The idea might make you laugh, but it’s one of 10 measures proposed by the International Energy Agency (IEA) to quickly reduce Europe’s energy dependence on Russia. A way to trade directly at its scale.
Since the beginning of the Russian invasion of Ukrainian territory, the energy issue in Europe has come to the fore again, due to the continent’s heavy dependence on Russian hydrocarbons.
It is in this context that the IEA has just released a report, which in turn seeks to take Europe’s energy demand out of its Russian dependency as quickly as possible through 10 concrete measures. In addition to increasing storage capacity and diversifying delivery points, the AIE has also proposed an original solution in which the consumer is directly involved: reducing heating costs.
According to the report, “ Many European citizens have already responded to the Russian invasion of Ukraine in various ways, through donations or, in some cases, by directly helping Ukrainian refugees. Adjusting heating controls in gas-heated buildings in Europe would be another option for temporary action, saving significant amounts of energy Specifically, the Agency proposes that European consumers gradually reduce their heating consumption in order to directly slow down EU imports of Russian gas.
A “collective responsibility†
According to the IEA, lower the temperature in a home, company building or administration by one degree “would provide immediate annual energy savings of approximately 10 billion cubic meters” †
Knowing that the EU has imported 155 billion cubic meters of Russian gas, the generalization of this is ” collective responsibility So according to Barbara Pompili, Minister for the Ecological Transition, this in itself could lead to a decrease of about 6.45% in the same imports between 2021 and 2022.
At first sight, this measure is particularly effective and relevant for several reasons. According to Nicolas Berghmans, Europe manager, Energy-Climate expert at the Institute for Sustainable Development and International Relations (IDDRI) and contacted by Le Figaro, “this measure can contribute on its own scale to the reduction of the revenues of Russian companies and thus, by extension, of the state. In addition, lowering the temperature in a home or commercial building may have an effect on comfort, but ultimately little impact on the economy.†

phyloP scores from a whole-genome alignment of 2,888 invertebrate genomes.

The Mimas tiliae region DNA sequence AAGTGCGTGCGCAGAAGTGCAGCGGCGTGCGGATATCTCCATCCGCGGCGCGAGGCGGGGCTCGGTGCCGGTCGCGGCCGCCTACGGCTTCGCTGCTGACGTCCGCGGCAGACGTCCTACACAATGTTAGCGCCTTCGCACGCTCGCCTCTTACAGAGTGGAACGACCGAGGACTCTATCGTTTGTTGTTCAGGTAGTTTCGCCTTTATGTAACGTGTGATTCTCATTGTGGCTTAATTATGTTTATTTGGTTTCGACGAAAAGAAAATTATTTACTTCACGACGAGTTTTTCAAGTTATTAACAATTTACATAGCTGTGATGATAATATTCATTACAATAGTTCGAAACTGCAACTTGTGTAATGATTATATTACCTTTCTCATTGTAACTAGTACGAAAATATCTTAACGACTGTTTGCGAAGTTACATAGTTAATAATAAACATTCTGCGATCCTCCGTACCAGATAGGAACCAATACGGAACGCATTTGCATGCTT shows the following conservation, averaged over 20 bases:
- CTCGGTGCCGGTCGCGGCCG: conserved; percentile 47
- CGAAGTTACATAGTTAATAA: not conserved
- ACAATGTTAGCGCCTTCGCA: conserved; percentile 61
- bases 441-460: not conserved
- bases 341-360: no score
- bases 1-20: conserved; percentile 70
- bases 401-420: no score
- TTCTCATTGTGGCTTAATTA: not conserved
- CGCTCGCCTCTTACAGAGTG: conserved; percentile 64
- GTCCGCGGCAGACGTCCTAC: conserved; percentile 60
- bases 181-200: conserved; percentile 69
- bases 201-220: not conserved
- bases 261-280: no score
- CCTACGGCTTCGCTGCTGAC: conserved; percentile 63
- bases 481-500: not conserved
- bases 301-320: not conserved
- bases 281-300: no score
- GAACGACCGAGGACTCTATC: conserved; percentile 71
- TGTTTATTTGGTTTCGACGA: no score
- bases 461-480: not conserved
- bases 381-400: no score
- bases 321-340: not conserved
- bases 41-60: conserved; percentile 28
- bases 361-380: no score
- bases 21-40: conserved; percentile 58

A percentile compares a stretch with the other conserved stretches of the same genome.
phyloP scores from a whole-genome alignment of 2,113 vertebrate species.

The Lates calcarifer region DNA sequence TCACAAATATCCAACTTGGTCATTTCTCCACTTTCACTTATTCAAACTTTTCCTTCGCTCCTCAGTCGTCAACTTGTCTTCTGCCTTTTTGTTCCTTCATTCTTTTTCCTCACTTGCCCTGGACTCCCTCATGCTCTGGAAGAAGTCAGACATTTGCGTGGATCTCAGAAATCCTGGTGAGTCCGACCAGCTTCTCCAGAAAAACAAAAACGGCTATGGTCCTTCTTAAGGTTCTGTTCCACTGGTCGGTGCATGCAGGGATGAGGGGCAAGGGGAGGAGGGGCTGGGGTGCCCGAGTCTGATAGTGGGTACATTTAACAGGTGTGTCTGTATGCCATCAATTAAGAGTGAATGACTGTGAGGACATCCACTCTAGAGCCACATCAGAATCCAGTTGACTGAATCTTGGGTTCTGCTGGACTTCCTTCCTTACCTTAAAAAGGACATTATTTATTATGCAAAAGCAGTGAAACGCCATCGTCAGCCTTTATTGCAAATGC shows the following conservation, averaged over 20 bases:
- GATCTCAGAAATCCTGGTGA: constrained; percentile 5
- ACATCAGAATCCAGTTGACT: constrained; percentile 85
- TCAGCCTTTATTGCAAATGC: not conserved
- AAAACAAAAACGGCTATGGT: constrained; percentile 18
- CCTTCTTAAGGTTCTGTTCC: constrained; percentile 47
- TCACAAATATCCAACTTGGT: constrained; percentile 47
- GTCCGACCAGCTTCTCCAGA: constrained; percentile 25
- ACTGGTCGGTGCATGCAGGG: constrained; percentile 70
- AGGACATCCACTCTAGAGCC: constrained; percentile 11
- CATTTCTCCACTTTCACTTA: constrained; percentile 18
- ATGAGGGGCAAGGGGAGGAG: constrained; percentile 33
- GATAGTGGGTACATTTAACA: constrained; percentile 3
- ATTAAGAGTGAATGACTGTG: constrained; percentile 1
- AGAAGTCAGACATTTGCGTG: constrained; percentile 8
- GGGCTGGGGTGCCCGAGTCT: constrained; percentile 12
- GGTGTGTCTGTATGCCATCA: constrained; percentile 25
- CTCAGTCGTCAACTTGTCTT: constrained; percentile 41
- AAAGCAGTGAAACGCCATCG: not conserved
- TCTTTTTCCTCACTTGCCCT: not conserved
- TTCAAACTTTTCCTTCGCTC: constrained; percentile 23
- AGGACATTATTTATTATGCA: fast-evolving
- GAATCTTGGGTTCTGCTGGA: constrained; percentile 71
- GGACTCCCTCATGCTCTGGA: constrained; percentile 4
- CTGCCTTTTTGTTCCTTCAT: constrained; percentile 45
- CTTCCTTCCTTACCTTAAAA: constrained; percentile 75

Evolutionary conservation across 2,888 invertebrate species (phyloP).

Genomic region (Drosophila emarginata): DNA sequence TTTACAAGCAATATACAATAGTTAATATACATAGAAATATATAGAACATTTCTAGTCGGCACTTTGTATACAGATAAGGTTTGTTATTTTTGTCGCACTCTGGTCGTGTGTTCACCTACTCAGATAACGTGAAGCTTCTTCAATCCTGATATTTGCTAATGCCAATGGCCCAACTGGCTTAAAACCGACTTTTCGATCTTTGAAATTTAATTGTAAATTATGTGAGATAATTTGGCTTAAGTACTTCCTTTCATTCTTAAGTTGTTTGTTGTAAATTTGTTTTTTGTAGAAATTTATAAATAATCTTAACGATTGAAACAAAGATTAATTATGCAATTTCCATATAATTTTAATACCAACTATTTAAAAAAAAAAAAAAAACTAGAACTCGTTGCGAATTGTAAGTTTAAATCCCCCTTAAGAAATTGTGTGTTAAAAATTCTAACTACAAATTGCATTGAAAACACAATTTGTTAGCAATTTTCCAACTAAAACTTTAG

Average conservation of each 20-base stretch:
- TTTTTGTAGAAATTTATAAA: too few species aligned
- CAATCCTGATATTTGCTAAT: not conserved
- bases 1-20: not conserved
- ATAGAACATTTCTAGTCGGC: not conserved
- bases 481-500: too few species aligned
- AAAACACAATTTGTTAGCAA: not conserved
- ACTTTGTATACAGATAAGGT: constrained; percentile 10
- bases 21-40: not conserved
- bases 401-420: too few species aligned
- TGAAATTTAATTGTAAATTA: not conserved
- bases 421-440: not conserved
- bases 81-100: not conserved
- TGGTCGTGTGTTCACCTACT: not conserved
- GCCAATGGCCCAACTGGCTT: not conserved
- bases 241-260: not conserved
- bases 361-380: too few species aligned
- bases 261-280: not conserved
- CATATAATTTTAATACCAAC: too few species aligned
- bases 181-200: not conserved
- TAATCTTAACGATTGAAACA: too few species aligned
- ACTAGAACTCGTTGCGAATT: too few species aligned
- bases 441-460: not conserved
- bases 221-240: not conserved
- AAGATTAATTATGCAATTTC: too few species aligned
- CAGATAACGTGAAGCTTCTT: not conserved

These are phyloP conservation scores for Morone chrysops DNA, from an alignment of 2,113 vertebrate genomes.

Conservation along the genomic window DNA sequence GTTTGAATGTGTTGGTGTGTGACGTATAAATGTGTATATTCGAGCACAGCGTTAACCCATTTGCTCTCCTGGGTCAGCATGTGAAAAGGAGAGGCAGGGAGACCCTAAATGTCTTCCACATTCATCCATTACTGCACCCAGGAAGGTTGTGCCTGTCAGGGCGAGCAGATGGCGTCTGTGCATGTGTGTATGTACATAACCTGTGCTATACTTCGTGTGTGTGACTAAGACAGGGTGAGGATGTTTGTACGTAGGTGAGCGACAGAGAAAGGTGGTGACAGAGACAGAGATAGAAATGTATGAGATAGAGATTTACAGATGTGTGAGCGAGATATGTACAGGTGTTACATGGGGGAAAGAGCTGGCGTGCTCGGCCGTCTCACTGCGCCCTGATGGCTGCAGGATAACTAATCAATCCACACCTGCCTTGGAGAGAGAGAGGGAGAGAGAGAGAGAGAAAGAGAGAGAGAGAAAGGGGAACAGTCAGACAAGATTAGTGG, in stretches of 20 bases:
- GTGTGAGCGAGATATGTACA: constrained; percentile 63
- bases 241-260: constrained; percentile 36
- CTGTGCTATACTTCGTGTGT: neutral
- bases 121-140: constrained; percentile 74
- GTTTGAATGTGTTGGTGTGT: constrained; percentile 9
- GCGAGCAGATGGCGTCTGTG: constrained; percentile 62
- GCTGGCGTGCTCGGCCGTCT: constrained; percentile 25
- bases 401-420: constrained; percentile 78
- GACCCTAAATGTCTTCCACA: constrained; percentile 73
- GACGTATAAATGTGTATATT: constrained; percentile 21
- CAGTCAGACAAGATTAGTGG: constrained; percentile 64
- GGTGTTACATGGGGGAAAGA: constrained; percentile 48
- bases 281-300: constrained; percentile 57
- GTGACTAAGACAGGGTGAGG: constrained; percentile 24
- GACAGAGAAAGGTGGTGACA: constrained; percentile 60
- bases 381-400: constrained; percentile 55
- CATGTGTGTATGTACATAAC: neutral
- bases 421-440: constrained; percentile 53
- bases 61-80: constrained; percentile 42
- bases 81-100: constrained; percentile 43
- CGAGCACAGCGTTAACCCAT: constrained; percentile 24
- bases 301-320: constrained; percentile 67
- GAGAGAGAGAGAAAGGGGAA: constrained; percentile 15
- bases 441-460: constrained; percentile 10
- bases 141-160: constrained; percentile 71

But are European consumers determined to turn down their thermostats? †The European public authorities really need to communicate on this issue and show that consumers have the means to come to the aid of Ukraine at their level. This should not be difficult to accept with the emotion generated by this conflict, especially since people have been used to saving energy for financial or environmental reasons for some time now.adds Nicolas Berghmans.
According to a report by the French Ecological Transition Agency (Ademe), reducing your heating by one degree can save you 7% of your total energy consumption. The AIE’s proposals are therefore fully in line with the logic of Green Deal of 14 July 2021, which aims to develop renewable energy sources on a large scale and reduce the EU’s economic and geopolitical dependence on fossil fuels.
The hunt for waste to prevent shortages
Asking the population to reduce their heating consumption is also a way for Europe to protect itself from the risk of shortages. For Nicolas Berghmans, “To do without Russian hydrocarbons is, of course, a huge challenge. However, it is important to separate the short term from the long term. This IEA measure is part of a waste-hunting logic that fits perfectly with the current situation where the risk of shortages is real. The same situation is also a good opportunity to respond more quickly to longer-term challenges, such as the energy transition or thermal renovation.†